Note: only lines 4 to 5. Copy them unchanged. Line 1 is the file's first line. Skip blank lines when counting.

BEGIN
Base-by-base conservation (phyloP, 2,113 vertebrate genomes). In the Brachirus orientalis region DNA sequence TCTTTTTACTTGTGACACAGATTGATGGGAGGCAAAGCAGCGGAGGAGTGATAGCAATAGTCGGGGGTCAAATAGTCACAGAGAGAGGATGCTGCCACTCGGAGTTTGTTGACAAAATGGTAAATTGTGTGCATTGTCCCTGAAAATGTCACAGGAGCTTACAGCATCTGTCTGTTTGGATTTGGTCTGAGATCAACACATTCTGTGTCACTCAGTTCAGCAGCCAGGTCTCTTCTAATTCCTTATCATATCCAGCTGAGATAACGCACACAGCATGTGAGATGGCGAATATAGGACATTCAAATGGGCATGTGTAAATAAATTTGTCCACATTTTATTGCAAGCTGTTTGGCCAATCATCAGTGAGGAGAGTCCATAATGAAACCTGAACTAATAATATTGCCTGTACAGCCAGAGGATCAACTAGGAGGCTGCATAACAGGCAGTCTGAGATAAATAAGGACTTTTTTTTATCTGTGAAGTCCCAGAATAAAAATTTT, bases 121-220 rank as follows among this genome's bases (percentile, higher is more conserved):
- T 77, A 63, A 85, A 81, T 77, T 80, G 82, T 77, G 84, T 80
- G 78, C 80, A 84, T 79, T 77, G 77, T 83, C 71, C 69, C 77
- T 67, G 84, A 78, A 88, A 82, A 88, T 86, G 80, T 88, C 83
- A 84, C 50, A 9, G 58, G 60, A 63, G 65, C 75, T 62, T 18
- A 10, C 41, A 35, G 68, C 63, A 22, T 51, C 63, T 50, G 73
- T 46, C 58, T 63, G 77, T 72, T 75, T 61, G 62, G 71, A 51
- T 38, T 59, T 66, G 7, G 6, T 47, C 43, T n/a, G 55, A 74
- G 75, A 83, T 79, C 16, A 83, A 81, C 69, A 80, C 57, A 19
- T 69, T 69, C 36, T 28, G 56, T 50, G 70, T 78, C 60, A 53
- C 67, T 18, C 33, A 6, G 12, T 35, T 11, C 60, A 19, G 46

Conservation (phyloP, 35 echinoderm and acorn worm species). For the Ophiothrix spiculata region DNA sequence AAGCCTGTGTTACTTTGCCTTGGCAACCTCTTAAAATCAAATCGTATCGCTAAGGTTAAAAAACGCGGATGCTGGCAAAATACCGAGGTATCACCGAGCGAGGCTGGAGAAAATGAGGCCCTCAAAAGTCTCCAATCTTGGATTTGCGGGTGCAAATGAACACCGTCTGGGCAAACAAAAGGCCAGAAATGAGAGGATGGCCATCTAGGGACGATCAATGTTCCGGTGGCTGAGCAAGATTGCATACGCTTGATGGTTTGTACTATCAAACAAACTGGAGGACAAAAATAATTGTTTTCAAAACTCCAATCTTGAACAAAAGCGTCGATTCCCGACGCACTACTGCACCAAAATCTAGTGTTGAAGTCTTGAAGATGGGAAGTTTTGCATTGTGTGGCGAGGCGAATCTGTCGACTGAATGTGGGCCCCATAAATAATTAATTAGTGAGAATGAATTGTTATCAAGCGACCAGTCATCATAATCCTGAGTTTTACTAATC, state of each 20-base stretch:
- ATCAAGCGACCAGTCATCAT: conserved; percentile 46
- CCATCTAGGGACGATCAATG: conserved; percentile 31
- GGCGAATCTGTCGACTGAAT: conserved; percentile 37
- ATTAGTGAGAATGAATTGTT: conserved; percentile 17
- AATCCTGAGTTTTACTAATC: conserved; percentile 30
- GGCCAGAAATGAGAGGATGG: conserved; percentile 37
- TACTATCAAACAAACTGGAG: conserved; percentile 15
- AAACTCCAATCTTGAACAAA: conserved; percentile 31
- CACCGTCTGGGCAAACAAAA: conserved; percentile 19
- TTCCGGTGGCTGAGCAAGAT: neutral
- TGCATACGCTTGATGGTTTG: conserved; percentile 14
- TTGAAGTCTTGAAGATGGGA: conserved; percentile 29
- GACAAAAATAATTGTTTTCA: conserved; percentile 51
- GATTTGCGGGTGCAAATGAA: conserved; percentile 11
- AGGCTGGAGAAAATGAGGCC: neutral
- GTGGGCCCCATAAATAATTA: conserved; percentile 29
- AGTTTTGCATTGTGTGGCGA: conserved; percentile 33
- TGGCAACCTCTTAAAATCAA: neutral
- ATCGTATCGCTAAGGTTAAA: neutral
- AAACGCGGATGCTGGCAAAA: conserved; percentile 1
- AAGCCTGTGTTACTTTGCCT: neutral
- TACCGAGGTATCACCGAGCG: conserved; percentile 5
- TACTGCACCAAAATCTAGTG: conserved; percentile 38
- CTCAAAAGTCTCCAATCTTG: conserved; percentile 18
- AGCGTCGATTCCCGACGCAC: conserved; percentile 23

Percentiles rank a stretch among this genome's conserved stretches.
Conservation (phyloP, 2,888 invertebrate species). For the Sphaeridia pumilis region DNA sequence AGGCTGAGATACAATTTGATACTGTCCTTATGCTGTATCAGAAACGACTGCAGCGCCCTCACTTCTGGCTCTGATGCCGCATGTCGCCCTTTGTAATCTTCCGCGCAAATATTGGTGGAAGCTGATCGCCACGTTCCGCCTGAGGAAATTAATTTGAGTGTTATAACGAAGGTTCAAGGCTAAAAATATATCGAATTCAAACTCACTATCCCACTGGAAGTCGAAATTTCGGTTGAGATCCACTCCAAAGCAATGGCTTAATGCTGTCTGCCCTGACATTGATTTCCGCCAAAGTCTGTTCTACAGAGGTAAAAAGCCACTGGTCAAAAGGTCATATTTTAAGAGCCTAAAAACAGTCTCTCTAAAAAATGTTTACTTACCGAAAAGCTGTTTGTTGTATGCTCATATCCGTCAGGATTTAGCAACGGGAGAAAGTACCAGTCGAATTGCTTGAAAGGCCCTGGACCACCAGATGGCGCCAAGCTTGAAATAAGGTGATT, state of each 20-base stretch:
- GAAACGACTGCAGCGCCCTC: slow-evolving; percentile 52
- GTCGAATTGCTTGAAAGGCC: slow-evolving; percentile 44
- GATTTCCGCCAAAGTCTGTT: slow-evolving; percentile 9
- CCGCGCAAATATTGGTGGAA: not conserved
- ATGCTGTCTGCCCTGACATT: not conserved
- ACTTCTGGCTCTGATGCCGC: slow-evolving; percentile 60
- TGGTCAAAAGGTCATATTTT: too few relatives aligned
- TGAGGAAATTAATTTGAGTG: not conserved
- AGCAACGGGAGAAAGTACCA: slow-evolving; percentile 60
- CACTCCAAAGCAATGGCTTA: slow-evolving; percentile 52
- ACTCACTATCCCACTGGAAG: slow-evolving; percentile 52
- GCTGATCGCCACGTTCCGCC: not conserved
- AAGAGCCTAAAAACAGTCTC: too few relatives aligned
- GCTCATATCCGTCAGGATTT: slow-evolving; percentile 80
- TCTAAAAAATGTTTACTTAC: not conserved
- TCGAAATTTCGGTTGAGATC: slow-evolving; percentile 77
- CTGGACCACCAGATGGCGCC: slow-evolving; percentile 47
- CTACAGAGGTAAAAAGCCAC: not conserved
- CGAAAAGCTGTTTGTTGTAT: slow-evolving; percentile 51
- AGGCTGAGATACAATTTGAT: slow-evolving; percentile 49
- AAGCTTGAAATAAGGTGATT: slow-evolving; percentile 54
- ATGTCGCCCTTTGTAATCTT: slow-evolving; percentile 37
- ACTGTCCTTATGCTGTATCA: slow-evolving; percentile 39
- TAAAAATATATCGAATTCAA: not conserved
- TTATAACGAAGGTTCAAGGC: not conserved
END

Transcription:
- T 67, G 84, A 78, A 88, A 82, A 88, T 86, G 80, T 88, C 83
- A 84, C 50, A 9, G 58, G 60, A 63, G 65, C 75, T 62, T 18